Custom boat builders are becoming increasingly difficult to find, particularly in the Chesapeake Bay area. Despite the trade significantly falling off throughout the years, Steve Zimmerman followed his passion for boat building and built a successful, growing business along the way.
After a bold move of deferring his acceptance to UVA’s law school, Steve headed north in search of a simple life rooted in craftsmanship — one where he would put his tools away every day when the whistle blew and head home feeling like he accomplished something. Steve spent a year apprenticing alongside a crew in Maine to learn the craft of boat building. The experience of taking a vessel from plans on paper to under sail was enough to steer Steve in an entirely different direction. Needless to say, one year turned into two, two years turned into never going back to law school, and Steve set out in the boat building and repair industry in Mathews County, VA.
We had the chance to chat with Steve about how he ended up in the industry, some of his favorite aspects of owning a boatyard and successfully expanding his business in an economy that has shifted drastically.
Why did you get into boat repairs in addition to boat building?
Initially I wanted to be a boat builder – that was my passion. But I knew that it’s very hard to survive doing that. It’s risky, and it’s very unsteady. You finish a boat and then what do you do? So I felt like I needed the boat repair business to make it more stable and sustainable.
Are you still building boats?
Officially, yes. But really we’ve shifted away from it. We finished our last boat about 3 or 4 years ago when the economy was really in bad shape, and we did have a boat to build. And then there were no boats to build at all, but there were some opportunities to expand the services because we had built a good reputation. At the time, we were only in one location which is really in the middle of nowhere. (Matthews, VA) We were there in the first location for 28 years, then expanded to Deltaville. That was a nice opportunity because it was nearby – we could move people and equipment between locations pretty easily since it’s only 20 minutes away by car. So it was like expansion 101 with training wheels. We learned a lot.And then the opportunity in Maryland gradually unfolded. While the economy had shrunk, there was opportunity there, so we jumped in and did that. And then a few years later the location in Southport came up.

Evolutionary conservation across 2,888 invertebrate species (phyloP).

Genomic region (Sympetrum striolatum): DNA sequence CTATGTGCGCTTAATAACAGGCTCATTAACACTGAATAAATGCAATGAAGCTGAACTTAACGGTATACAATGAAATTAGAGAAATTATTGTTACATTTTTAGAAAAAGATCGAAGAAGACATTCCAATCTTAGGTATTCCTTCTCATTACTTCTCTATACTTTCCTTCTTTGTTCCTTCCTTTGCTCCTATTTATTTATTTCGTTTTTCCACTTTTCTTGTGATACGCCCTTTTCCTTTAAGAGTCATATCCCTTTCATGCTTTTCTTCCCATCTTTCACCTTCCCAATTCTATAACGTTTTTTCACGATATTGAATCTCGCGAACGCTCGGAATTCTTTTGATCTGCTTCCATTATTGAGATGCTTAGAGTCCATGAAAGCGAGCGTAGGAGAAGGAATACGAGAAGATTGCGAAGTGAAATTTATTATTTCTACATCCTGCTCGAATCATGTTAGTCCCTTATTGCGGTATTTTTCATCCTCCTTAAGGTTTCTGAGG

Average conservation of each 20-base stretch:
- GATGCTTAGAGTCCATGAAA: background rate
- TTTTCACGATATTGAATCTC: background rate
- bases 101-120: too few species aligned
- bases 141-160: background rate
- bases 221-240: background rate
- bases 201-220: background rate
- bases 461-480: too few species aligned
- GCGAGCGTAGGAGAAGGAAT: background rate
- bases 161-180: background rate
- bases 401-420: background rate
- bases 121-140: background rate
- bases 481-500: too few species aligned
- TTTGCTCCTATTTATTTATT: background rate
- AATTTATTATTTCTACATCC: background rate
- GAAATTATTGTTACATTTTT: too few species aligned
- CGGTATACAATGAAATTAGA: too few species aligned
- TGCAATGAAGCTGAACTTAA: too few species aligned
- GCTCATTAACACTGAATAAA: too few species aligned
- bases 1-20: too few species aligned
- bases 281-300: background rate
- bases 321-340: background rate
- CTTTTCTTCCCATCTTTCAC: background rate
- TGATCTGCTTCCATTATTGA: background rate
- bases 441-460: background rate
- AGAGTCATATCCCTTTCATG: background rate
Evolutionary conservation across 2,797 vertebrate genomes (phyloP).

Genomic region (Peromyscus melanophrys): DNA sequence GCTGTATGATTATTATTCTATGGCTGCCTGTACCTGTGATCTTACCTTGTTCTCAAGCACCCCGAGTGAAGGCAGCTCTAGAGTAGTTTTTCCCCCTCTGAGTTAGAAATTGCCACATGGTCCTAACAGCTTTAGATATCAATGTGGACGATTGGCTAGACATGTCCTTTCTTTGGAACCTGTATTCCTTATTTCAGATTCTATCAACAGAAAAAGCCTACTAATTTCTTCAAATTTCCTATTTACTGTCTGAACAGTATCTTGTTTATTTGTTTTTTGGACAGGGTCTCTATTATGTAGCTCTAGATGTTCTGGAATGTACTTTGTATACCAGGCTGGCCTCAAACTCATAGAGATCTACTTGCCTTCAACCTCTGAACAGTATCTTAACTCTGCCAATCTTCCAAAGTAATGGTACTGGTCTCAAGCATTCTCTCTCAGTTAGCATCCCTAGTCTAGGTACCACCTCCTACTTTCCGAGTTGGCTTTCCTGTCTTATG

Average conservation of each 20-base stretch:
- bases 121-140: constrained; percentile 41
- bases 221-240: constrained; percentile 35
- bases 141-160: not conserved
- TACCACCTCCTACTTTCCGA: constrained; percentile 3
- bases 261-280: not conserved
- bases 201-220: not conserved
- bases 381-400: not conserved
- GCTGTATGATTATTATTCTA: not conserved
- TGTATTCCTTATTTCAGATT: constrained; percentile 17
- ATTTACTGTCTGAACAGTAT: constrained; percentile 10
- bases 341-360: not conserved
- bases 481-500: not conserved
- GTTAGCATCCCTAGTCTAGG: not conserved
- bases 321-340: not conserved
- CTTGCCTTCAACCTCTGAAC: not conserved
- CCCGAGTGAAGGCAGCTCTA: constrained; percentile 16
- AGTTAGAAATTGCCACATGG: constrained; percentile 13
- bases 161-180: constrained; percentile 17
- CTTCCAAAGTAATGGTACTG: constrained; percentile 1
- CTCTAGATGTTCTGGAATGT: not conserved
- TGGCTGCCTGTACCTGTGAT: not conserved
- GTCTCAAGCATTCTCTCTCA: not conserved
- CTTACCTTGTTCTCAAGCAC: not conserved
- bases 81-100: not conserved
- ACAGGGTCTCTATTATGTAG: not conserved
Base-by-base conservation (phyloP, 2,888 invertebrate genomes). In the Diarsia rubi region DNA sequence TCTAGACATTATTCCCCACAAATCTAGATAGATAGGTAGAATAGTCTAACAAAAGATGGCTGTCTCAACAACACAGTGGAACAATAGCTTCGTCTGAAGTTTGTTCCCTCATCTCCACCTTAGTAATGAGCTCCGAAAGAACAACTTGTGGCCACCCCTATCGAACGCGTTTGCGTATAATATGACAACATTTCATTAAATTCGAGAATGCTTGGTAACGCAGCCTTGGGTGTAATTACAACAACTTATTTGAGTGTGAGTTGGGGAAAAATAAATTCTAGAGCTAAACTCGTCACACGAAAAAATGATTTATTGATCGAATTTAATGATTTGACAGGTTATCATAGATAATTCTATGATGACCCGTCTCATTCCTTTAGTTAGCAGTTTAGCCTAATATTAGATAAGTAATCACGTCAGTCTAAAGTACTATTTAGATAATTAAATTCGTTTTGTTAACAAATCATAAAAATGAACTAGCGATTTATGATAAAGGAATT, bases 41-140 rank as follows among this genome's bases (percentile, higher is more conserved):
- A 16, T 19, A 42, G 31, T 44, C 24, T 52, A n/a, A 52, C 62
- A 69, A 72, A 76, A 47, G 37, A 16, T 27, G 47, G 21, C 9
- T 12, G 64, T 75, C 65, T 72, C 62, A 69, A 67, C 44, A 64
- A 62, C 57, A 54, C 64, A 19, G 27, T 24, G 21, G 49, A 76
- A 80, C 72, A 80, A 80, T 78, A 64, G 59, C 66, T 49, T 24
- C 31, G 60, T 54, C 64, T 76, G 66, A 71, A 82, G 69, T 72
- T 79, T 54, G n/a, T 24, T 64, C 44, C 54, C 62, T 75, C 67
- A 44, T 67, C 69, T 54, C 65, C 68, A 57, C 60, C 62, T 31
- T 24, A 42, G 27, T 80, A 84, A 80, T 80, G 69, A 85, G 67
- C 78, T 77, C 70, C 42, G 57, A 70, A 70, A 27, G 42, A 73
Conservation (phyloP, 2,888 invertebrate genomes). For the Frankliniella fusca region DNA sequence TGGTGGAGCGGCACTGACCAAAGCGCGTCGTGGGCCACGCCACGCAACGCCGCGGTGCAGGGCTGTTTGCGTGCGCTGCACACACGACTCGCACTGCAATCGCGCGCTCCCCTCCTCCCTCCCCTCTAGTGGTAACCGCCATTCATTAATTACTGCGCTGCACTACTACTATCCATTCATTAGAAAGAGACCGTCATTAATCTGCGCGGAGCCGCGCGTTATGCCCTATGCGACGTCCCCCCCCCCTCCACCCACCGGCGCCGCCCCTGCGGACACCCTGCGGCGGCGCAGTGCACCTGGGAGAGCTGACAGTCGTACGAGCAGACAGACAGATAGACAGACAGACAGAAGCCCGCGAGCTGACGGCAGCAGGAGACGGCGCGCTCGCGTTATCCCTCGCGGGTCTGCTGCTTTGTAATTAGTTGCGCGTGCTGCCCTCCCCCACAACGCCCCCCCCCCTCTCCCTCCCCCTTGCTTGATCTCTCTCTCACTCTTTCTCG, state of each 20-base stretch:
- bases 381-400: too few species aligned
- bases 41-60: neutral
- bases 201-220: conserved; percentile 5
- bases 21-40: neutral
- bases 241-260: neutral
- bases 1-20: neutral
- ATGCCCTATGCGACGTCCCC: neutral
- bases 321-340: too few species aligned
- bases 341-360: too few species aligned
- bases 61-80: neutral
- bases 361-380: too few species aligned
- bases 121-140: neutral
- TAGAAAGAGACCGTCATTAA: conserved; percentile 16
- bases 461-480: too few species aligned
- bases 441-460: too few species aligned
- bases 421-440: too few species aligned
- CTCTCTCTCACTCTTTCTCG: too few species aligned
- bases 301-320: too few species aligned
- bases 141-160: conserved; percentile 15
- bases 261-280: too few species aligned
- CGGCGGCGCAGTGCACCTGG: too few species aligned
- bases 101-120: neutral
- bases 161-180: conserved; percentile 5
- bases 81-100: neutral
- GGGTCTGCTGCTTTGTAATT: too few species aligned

Have you been on a long-term sailing trips before?
I’ve done a lot of cruising under power boats that we’ve built. I’ve been to the Bahamas several times. I’ve been all the way up and down the East Coast to Maine and Nova Scotia. I’ve gone up to Montreal and come down through Lake Champlain. And I’ve cruised down the side passage through Alaska on the West side.
What do you love most about what you do?
Many of these people are living out a dream. We have a program where we actually represent boat buyers. There’s a trip called the “Great Loop” that’s very popular among retirees. The Great Loop is a circle where you go up the East Coast, through the Eerie Canal, into the Great Lakes, through the Mississippi, out to the Gulf, around Florida and back up to make a circle. So we meet with these people and help them find a boat. Once they buy the boat, we help them get it registered for cruise. And once they’re cruising we provide support. So if they’re on the waterway and need something they can call us and we walk them through it. And in general, it’s really gratifying to help somebody realize their dream. And they are finally living it. You get to follow their blog or get emails and pictures of what they’re doing. It’s really fun to support that.
Zimmerman Marine has been building custom sailboats, powerboats and yachts for over 30 years, ranging from 16′ sailboats to 60′ custom cruising yachts inspired by Maine lobster boats. In recent years, Steve has expanded the business to provide service and repair at four boat yards spanning the East Coast from North Carolina to Maryland. His dedication to pursuing the life of a craftsman has fulfilled his own dream, as he helps others live out their own dreams on the water.